By Maria Sheahan and Alexei Anishchuk
HANOVER, Germany (Reuters) - Russian President Vladimir Putin arrived in Germany on Sunday to protests over his human rights and democracy record and a warning from German Chancellor Angela Merkel that Russia needed an active civil society to flourish.
Putin's visit to Germany and the Netherlands, Moscow's biggest trade partners in Europe, was supposed to focus on trade but comes at an awkward time after a wave of state inspections of foreign-funded non-governmental organizations (NGOs) in Russia, much criticized abroad.
In her address at the opening of an industrial fair spotlighting Russian business, Merkel told Putin Russia was propped by its raw material deposits and huge investment in infrastructure but Germany could help it in its aims to innovate and diversify.
"We believe this can happen most successfully when there is an active civil society," she said.
"We must intensify these discussions, develop our ideas, and we must give the NGOs, who we know as a motor for innovation, a good chance in Russia," she added to strong applause.
Germany and the Netherlands need Russia for energy and as a market for exports ranging from Volkswagen Touaregs to tulips, but are uneasy about the influence its oil and gas give it and about Putin's treatment of opponents and activists in his new Kremlin term.
Merkel had come under pressure at home to voice her concerns to Putin, not only on the inspections of NGOs, but also on their differences over Syria's civil war and Russian criticism of the German-orchestrated financial bailout of Cyprus. Her talks with Putin would include "controversial subjects" she told reporters on the sidelines of the fair.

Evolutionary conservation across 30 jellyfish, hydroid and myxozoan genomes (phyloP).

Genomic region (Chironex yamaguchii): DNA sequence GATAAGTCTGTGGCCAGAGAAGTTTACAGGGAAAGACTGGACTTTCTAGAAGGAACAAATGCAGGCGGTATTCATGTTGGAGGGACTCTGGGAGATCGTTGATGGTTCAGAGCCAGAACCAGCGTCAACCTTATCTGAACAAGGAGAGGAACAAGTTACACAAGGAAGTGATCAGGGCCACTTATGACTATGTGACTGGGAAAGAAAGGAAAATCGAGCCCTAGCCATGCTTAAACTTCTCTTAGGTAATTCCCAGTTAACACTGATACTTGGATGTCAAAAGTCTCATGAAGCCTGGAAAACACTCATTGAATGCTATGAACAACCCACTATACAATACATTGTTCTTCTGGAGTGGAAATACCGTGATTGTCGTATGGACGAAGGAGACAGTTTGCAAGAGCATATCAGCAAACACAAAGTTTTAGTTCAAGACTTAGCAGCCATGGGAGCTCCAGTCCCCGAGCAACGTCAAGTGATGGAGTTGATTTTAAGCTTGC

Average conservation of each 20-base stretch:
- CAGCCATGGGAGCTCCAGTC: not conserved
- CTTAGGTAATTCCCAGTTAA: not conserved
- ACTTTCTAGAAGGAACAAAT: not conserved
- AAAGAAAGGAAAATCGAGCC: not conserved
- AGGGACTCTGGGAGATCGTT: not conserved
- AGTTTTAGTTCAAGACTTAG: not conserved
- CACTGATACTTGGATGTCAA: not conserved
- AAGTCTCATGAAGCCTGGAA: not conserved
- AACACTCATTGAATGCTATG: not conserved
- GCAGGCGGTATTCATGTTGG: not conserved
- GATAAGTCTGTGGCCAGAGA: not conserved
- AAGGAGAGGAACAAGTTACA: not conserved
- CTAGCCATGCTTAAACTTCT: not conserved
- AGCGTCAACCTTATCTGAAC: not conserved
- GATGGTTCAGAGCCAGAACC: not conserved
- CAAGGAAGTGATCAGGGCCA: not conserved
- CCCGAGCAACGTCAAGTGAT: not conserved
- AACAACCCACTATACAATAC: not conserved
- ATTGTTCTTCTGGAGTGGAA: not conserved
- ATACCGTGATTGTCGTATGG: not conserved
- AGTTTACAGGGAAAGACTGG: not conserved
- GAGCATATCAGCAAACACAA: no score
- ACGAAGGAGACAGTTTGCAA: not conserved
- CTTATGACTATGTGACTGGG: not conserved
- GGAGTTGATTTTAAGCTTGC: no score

In his address to the trade fair Putin focused on Russia's economic strength, noting, "despite global disarray and the global financial crisis, our country has continued to develop positively."
Outside hundreds of protesters gathered, many carrying Syrian flags, others wearing devil masks or waving images of Putin dressed in a prisoner's striped uniform. "Stop political terror," read one banner.
In an earlier interview with German broadcaster ARD, Putin had dismissed criticism of the NGO inspections and said they would not cast a shadow over the visit, echoing his repeated rejection of Western worries about his domestic policies.
Putin - a former Soviet KGB officer who was stationed in East Germany, where Merkel grew up - has accused Western states of using NGOs to spy on Russia and influence politics.
He said in the interview that Russians have a right to know which NGOs are foreign-funded "and for what purposes".
He sent warmer signals on economic issues, expressing confidence in the euro and toning down criticism of the Cyprus bailout by saying he hoped more money would flow into Russia as a result.
(Writing by Alexandra Hudson; Editing by Stephen Powell)